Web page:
Stun gun opposition strong with final San Francisco community meeting on tap 

click to enlarge Chief Greg Suhr, far right, faced opposition during his past two meetings about the possibility of giving police stun guns. - S.F. EXAMINER FILE PHOTO
  • S.F. Examiner File Photo
  • Chief Greg Suhr, far right, faced opposition during his past two meetings about the possibility of giving police stun guns.

To succeed where his predecessors have failed, Police Chief Greg Suhr will have to overcome a strengthening message of opposition to his plan to outfit some officers with stun guns.

The last of three community meetings on the stun gun proposal, held by Suhr in collaboration with the Police Commission, is scheduled for this evening at the Bayview Opera House. The commission will use the input from the meetings as it makes a decision on whether some officers can use the devices, which are intended to immobilize people by delivering 50,000 volts of electricity.

The message from opponents has grown stronger and clearer since the first meeting was held Jan. 22. Numerous groups are voicing concerns over the proposal, including the American Civil Liberties Union of Northern California, National Lawyers Guild S.F. Bay Area Chapter and the San Francisco Coalition on Homelessness.

Stacy Umezu, who works at the LGBT advocacy group Community United Against Violence, said during the second public meeting, held Feb. 4, that, “Many of the people that we work with don’t have access to health care, mental health support, and are most likely the people who you will be interacting with the [stun guns].” The impact, she said, would be “terrifying.”

Suhr began his effort after a July incident in which a chocolate factory worker was fatally shot by a police officer after he allegedly attacked a colleague with a box cutter. Suhr wants to supply stun guns to a unit of officers — 118 officers, or 5 percent of the police force — who have undergone specialized training on how to deal with mentally ill people.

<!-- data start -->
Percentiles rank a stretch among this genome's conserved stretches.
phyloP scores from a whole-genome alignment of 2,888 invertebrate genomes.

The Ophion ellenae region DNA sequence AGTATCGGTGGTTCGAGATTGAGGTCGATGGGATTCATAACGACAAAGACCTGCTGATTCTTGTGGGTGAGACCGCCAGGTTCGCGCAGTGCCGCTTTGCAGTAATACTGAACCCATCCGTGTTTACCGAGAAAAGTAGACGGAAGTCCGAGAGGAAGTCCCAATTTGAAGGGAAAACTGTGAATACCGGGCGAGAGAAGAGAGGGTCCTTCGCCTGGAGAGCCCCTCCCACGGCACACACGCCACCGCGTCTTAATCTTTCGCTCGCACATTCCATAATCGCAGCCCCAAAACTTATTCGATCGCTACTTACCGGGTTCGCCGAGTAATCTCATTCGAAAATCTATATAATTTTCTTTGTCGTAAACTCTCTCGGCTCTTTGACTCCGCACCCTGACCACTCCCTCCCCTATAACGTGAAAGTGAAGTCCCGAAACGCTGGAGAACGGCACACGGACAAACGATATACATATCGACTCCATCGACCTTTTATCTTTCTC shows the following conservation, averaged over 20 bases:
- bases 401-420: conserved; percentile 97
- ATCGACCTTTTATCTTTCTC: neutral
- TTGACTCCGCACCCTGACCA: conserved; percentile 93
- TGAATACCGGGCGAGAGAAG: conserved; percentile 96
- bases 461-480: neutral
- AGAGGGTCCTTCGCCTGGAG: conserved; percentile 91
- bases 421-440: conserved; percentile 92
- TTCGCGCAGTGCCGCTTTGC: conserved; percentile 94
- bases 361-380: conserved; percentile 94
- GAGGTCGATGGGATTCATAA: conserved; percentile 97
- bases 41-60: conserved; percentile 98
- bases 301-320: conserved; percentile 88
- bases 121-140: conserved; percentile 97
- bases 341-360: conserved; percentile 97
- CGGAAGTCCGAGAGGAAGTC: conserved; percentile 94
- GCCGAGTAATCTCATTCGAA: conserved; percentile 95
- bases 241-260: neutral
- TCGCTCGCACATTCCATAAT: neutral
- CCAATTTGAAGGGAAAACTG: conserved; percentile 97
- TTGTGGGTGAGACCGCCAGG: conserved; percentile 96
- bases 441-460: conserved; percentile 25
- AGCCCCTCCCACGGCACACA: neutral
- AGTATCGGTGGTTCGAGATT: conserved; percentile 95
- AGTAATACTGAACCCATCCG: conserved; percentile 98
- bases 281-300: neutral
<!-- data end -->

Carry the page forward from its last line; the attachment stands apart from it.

But some object to Suhr citing that incident as a motiving factor.

“There is little proof that the officer in that incident would have used a [stun gun] … if one had been available,” read a statement released last week by the local lawyers guild. “More relevant than that one example are the many examples of police interactions with residents daily, where officers don’t currently fire guns but would use a [stun gun] if available.”

The feedback also is informing the Police Department on how to create a general order dictating the use of stun guns should the proposal gain approval by the commission. Policy language meant to prohibit use on pregnant women, children, elderly people and very thin people can be tricky.

“Sometimes you can’t tell someone is pregnant,” Suhr said.

He also said the department is working on the best language to describe a child or a skinny person. A draft says the devices are meant to be used on a person who “reasonably presents an imminent threat to him or herself, the officers, or others on scene, and lesser force options are either not effective or not ?practicable.”

Requests by previous police chiefs to use the devices have been rejected.

“We realize that these weapons are called less lethal because they can in some instances cause serious injury or death,” Suhr said at the Feb. 4 meeting. “But they are certainly decidedly less lethal than a gun.”

jsabatini@sfexaminer.com

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